Charlie and John both have to deal with some stereotypes and preconceptions about themselves and, through meeting the unique group of students competing in the fashion show, they also learn to acknowledge their own biases. Does everything go perfectly in The Fashion Committee? No. Not even with Charlie’s efforts to impose beauty and positivity on the world through sheer force of will or John’s deliberate choice to always expect the worst.

The Fashion Committee is a thoughtful novel about fashion, privilege, and perspective where Charlie and John learn to appreciate what they have and also strive to get what they deserve. A must-read for fashionistas of all levels of expertise and anyone who seeking a book that will leave them laughing. Highly recommended.

Possible Pairings: Words in Deep Blue by Cath Crowley, The Vigilante Poets of Selwyn Academy by Kate Hattemer, Don’t You Trust Me? by Patrice Kindl, Black Friday: The Collapse of the American Shopping Mall by Seph Lawless, The Disreputable History of Frankie Landau-Banks by E. Lockhart, Flannery by Lisa Moore, Moonshot: The Indigenous Comics Collection, Volume 1 by Hope Nicholson (editor), Lola and the Boy Next Door by Stephanie Perkins, Windfall by Jennifer E. Smith, D. V. by Diana Vreeland, Places No One Knows by Brenna Yovanoff

*An advance copy of this title was provided by the publisher for review consideration*

Be sure to check out my interview with Susan about this book too!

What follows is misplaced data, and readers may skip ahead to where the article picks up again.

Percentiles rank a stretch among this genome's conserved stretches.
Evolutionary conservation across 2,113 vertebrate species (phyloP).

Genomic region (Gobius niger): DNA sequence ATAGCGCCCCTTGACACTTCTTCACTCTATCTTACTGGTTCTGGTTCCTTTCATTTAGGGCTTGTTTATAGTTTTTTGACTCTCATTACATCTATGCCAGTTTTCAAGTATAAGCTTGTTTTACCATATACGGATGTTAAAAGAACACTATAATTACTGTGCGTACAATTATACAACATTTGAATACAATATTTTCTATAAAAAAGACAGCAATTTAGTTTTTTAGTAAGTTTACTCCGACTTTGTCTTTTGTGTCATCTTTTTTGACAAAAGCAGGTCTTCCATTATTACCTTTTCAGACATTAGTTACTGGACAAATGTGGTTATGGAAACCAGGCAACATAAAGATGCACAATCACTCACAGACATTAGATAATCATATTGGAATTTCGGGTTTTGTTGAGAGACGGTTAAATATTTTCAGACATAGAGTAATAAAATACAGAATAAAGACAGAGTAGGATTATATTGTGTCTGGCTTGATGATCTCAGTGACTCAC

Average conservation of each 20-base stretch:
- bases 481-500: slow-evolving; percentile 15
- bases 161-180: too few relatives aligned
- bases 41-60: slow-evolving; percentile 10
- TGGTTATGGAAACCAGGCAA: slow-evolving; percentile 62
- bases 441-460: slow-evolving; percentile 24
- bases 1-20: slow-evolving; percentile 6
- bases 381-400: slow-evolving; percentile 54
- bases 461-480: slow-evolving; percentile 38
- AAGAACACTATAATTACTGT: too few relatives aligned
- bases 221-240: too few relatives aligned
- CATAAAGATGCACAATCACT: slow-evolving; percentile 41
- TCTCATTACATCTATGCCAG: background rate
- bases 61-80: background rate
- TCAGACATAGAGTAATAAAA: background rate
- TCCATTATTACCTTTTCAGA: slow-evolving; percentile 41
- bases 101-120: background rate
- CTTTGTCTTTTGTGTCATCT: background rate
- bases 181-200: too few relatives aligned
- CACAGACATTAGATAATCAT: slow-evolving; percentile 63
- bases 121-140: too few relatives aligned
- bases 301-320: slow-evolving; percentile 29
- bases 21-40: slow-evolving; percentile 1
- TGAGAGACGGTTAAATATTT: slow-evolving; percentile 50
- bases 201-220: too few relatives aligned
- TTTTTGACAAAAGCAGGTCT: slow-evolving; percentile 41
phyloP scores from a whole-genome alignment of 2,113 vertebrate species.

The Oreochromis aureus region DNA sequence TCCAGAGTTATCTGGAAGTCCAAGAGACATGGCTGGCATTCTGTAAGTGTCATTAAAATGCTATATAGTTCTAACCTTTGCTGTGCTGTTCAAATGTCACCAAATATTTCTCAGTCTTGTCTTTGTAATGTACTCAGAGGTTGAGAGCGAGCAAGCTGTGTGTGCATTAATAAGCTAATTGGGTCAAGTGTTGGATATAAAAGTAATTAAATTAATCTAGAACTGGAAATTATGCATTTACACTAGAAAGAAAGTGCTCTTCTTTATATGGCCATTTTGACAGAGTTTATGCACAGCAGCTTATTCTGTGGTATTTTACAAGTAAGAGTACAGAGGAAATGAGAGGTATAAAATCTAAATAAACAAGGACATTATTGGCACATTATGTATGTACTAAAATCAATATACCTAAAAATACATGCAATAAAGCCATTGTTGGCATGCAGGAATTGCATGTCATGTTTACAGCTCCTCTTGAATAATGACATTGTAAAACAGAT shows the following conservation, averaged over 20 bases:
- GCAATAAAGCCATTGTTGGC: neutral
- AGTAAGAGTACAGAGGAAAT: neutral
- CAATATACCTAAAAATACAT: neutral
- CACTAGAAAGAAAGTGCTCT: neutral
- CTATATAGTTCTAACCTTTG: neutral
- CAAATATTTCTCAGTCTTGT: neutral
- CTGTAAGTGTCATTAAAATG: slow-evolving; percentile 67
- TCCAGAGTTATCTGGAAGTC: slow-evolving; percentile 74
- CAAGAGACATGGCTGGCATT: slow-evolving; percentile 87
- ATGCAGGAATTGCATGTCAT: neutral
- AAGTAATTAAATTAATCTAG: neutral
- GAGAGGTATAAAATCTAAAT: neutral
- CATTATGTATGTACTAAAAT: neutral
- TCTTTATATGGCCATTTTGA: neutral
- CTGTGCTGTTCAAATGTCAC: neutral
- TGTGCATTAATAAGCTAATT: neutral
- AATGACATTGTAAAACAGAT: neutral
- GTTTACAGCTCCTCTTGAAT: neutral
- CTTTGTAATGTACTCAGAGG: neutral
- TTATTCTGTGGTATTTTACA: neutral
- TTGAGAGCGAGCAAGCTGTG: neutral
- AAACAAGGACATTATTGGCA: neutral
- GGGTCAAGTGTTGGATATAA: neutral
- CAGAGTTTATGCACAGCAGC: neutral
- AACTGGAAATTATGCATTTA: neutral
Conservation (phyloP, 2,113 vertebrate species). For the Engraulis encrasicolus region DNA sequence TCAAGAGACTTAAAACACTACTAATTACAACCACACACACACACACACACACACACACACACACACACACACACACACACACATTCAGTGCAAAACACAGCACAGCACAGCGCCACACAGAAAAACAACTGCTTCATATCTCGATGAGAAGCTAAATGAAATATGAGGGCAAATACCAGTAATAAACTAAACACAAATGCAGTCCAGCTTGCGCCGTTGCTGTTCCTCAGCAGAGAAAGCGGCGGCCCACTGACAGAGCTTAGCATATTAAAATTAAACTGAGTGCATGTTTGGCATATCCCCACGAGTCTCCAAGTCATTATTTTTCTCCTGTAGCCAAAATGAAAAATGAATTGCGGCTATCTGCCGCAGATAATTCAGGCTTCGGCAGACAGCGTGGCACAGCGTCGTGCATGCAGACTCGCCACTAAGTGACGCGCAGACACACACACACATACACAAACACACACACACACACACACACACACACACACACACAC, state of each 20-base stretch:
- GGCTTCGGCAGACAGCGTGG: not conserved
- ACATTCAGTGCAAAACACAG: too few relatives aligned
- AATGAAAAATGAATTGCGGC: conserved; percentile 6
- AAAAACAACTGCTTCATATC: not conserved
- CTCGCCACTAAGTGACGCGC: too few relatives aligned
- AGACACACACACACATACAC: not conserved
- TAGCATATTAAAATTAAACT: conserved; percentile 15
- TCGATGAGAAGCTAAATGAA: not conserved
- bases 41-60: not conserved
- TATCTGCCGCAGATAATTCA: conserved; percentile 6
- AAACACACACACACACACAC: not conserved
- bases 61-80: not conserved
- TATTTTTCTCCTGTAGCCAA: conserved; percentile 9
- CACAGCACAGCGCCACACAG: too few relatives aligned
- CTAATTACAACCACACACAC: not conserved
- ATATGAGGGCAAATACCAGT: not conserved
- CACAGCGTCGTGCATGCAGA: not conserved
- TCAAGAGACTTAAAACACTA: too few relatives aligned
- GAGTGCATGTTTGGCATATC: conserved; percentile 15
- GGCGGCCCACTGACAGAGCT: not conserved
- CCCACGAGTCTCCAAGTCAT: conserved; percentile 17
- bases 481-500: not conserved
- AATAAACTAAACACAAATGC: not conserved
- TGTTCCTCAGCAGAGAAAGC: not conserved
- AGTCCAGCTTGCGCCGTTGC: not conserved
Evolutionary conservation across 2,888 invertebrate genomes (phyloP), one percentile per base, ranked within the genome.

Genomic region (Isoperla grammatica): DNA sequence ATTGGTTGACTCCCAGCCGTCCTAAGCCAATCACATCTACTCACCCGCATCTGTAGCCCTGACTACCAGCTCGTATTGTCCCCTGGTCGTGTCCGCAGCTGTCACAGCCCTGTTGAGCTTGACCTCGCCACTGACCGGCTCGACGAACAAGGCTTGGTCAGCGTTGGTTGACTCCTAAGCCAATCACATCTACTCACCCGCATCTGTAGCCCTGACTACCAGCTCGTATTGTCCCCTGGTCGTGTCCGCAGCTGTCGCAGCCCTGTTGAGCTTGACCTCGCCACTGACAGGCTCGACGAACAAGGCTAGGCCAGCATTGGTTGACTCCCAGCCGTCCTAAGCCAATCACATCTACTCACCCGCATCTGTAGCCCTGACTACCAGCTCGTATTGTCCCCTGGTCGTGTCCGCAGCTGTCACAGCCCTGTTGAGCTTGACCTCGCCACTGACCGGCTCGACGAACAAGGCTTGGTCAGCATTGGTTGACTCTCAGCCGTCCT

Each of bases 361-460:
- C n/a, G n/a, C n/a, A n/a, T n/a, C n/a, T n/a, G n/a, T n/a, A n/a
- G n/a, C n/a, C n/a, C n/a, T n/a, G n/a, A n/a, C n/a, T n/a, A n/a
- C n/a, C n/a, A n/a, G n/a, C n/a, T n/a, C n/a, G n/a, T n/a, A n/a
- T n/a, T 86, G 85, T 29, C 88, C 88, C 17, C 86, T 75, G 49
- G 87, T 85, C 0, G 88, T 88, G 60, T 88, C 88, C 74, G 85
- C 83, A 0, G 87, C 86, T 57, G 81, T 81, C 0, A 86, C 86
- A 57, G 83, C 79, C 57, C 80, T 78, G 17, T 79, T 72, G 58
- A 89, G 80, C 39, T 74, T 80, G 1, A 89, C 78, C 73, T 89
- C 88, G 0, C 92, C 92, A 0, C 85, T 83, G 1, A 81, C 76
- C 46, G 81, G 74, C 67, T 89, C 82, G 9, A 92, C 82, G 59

Iron Cast: A Chick Lit Wednesday Review

Iron Cast by Destiny SoriaIn 1919 Boston Prohibition is on the verge of making alcohol illegal and hemopathy shows are officially against the law. Thanks to a blood condition hemopaths can perform a variety of illusions through poetry, painting, or music. While it is not illegal to be a hemopath, it is deemed dangerous to regular society and highly restricted.

Best friends Corinne Wells and Ada Navarra have called Johnny Dervish’s club, the Cast Iron, home for years blending their respective talents as a wordsmith and a songsmith both on stage and in cons meant to rustle up enough money to keep the club open.

After a routine job goes awry, Ada is imprisoned in Haversham Asylum, a hemopath prison with dark secrets and dangerous implications for its hemopath inmates. Ada’s escape from Haversham sets off a series of events leaving two Cast Iron workers dead and Dervish in the wind.

With only each other and their talents as hemopaths and con-women to rely on, Ada and Corinne will have to confront uncomfortable truths about Johnny, the Cast Iron, and themselves if they want to keep their freedom in Iron Cast (2016) by Destiny Soria.

Iron Cast is Soria’s debut novel.

The narration alternates close third person between Corinne and Ada’s perspectives which highlights and contrasts the girls’ vastly different upbringings. (Corinne comes from a high society family, while Ada’s parents are working class immigrants–her mother is from Mozambique and her father is Portuguese.) Ada and Corinne’s differing perspectives on their work with Johnny Dervish and the use of their hemopath talents add nuance to the story.